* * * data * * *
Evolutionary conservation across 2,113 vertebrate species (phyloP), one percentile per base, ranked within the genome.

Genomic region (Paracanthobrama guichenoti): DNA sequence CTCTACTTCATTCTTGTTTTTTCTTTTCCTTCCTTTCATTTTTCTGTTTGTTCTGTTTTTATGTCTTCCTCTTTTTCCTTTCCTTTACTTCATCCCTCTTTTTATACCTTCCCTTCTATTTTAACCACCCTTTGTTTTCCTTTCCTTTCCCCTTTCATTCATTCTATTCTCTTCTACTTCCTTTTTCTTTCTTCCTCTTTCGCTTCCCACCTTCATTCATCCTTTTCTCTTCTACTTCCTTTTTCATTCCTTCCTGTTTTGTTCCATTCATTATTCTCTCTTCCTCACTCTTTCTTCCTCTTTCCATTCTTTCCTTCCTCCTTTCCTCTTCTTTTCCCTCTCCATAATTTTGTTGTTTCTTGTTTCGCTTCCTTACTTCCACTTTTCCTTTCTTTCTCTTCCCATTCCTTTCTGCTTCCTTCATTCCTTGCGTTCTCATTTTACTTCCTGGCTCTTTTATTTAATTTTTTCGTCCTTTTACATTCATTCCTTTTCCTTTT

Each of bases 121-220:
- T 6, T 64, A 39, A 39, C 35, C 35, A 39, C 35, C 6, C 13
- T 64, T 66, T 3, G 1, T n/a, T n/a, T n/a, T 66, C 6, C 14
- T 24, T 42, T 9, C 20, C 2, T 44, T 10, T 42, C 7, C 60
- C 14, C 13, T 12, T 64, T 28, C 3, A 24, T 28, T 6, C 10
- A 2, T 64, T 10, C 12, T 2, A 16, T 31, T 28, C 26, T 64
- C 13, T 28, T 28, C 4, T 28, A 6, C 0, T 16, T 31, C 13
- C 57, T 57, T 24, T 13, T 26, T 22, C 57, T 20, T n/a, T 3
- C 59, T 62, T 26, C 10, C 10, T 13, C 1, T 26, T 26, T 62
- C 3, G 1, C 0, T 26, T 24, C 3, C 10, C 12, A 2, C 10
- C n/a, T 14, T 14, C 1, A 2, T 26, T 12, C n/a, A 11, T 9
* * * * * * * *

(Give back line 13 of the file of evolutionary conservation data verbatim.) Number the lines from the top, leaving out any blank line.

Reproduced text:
- C n/a, T 14, T 14, C 1, A 2, T 26, T 12, C n/a, A 11, T 9